The terms “good shooting” and “bad shooting” are in quotes for a reason – there are rarely “good” shootings. Even in some extreme circumstances, shooting to injure or kill should be a last-resort option when you feel threatened or that your life is in danger. From a police officer’s point-of-view, however, there is a difference between a justified, legal use-of-force and committing murder or, at the very least, manslaughter. These days, the police shootings against unarmed African Americans has spawned widespread criticism across the United States, such as the Black Lives Matter movement.
As a Denver civil rights and police misconduct attorney, it can be clear (in most cases) whether or not the police used force responsibly and legally, or if the police officer was too trigger happy and led to someone’s death. Nevertheless, many Colorado residents are unaware of some of the subtle and more nuanced legal definitions that separate “good” and “bad” shootings. In this post, we’ll attempt to clear up some of these misunderstandings. In the meantime, if you or a loved one was shot by police, you shouldn’t hesitate; call the Civil Rights Litigation Group in Denver CO today at (720) 515-6165.
Colorado Police and the Use of Deadly Force
Colorado police officers have several options when dealing with a potentially deadly, or even dangerous, suspect, and whether the police officer goes for the Taser or his/her gun often depends on the officer’s intuition during these split-second decisions, even more so than any standard protocol. Nevertheless, the rise of unjustified police shootings shows that “intuition” can lead to wrong decisions, resulting in an individual’s death.
Colorado law authorizes police officers to use force in specific situations, such as to carry out an arrest or prevent a suspect from escaping. Police can also use force to defend themselves or another person from the use or imminent use of force. The degree of force, however, depends on the unique circumstances of the situation, whereas deadly force may be justified when it is met with deadly force. For instance, deadly force may be justified when a suspect is committing a felony that involved the use or threatened use of a deadly weapon.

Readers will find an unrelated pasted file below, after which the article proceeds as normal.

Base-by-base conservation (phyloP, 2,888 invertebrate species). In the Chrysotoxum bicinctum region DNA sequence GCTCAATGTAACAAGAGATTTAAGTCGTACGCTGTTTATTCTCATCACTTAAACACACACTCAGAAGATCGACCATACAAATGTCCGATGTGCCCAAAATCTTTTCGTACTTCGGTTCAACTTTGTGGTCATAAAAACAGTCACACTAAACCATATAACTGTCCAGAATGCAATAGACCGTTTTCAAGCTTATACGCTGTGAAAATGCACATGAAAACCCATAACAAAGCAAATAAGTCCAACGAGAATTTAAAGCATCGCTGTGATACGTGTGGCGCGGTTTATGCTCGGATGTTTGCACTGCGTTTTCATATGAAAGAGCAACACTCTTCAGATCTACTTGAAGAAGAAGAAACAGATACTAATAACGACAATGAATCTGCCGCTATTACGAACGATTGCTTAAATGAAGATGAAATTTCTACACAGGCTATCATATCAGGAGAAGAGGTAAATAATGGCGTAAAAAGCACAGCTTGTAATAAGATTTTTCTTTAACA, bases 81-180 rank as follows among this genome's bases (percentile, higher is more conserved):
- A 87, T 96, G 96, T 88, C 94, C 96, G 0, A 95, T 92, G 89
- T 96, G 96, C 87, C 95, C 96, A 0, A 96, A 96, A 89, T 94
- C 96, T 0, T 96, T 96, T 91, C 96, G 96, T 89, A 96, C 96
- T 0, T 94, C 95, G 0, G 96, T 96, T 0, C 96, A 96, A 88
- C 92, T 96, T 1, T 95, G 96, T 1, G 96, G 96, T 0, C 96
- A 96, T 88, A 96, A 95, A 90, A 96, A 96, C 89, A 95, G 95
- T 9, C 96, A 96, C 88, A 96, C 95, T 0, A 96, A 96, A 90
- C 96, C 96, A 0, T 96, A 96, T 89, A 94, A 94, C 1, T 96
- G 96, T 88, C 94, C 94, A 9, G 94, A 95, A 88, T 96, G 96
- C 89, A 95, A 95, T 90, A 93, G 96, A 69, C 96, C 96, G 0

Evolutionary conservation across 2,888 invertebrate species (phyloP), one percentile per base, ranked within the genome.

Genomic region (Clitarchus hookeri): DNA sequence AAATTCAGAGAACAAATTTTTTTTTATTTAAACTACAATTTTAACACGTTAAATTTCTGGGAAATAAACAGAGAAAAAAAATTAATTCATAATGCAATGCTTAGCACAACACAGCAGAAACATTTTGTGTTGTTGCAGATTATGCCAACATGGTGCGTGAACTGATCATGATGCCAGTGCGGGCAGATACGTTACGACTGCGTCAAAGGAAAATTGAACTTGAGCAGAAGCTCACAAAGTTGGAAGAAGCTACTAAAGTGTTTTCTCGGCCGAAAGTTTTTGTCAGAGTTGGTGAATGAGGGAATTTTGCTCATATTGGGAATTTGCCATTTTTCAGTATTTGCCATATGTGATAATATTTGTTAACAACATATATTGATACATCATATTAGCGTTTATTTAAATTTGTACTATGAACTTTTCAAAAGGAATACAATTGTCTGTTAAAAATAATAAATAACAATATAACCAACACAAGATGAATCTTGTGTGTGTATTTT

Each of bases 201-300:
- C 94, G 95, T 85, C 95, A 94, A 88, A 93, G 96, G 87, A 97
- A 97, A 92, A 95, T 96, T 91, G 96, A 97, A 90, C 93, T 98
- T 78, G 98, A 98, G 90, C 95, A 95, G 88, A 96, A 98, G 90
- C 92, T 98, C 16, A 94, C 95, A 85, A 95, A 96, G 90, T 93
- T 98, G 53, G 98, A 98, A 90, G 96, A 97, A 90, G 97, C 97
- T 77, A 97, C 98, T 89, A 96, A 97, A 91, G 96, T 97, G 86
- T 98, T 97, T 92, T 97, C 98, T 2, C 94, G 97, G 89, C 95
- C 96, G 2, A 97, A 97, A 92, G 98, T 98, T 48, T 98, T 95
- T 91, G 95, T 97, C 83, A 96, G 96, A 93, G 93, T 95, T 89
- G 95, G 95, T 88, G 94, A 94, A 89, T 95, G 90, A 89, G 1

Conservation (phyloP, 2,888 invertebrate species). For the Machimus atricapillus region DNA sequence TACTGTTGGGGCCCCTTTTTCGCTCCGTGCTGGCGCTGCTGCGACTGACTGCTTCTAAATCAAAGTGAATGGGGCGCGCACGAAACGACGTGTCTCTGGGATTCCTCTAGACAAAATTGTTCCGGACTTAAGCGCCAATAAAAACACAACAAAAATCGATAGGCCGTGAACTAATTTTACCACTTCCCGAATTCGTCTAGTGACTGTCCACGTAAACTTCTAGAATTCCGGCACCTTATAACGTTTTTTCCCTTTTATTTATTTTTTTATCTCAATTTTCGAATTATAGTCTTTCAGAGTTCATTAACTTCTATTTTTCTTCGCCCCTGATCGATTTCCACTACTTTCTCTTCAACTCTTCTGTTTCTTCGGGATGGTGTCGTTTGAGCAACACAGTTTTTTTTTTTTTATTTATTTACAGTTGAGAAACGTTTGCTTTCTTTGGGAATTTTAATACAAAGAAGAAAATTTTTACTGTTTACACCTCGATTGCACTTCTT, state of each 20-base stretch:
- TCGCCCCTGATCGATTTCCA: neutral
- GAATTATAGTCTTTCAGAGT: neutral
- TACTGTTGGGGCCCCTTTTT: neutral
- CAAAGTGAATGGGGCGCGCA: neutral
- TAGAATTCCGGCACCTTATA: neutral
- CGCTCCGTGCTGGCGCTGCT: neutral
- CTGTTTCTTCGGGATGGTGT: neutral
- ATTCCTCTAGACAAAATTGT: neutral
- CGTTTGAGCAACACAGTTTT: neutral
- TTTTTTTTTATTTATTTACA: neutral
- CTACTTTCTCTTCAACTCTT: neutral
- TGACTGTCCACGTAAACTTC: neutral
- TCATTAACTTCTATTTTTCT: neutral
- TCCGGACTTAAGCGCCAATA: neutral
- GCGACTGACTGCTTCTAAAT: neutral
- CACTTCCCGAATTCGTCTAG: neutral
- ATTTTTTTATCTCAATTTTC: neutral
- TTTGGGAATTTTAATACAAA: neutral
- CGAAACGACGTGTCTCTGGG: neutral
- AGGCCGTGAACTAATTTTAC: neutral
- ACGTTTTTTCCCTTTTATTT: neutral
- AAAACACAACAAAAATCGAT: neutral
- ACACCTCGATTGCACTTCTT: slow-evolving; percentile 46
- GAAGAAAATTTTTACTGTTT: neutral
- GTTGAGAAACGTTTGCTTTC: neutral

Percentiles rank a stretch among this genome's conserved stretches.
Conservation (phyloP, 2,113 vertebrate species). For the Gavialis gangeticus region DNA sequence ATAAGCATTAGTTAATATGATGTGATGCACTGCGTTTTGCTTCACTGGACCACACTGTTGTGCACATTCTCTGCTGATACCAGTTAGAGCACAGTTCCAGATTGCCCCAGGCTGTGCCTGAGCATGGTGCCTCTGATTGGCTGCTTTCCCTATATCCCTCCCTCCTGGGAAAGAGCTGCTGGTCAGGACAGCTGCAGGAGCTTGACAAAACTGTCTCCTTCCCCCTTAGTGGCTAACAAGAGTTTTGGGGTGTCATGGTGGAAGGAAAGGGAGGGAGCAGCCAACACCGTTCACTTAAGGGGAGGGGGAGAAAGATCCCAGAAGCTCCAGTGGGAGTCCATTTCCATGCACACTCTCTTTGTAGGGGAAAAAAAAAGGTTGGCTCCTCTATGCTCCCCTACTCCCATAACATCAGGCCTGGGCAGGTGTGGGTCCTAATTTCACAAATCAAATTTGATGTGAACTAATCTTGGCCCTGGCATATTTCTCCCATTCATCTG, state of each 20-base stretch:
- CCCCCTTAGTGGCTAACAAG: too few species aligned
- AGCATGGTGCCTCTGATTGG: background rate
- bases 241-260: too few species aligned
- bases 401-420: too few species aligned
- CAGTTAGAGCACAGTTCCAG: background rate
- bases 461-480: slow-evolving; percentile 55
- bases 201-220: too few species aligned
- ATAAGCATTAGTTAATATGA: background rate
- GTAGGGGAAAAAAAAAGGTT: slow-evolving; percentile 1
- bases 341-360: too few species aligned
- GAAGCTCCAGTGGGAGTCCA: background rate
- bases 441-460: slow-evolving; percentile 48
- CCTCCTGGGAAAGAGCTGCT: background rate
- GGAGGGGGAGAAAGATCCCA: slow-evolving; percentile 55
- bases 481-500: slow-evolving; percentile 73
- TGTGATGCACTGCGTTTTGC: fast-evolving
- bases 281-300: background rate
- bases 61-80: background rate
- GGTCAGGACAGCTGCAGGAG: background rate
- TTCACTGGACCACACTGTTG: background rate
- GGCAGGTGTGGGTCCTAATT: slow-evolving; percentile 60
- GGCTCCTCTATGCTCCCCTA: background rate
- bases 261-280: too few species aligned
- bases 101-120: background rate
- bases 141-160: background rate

Deadly force, in virtually all cases, is not justifiable when the suspect is committing a misdemeanor. Colorado law makes it a crime for a police officer to use “excessive force,” which occurs when a police officer continues applying physical force even though the suspect is unable to resist arrest.
Deadly Force and a Fleeing Suspect
When a suspect is running away, that suspect is less likely to pose a threat, and a Colorado police officer is only justified shooting a fleeing suspect in very specific circumstances. For instance, the 1985 Supreme Court case Tennessee v. Garner better defined the so-called Fleeing Felon Rule. According to the ruling, officers cannot shoot unarmed, non-dangerous suspects out of concern that they may escape. Police may shoot the suspect if the police believe that the suspect will cause serious injury or death to the officer, other officers, or the public, if not apprehended.
It is always important to remember that Colorado law recognizes that police are sometimes put in potentially dangerous situations; for this reason, case law states that the police officer may judge whether or not the use of force was reasonable and necessary, and not the facts and circumstances of the situation, which may come to light later with perfect hindsight.
Protect Your Rights With Attorney Raymond Bryant
Whether a person is dangerous, and how dangerous that person is, is rarely easy to determine. Nevertheless, there are many laws in Colorado that differentiate a “good” shooting from a “bad” shooting. If you believe that a friend or a loved one was shot due to excessive force exhibited by the police, it’s essential to act as soon as possible and call Denver civil rights attorney Raymond Bryant. At the Civil Rights Litigation Group, we have the resources, experience, and legal insight to take on police officers when misconduct has occurred. For a free, no-obligation consultation with an experienced civil rights attorney, call our Denver law office today at (720) 515-6165.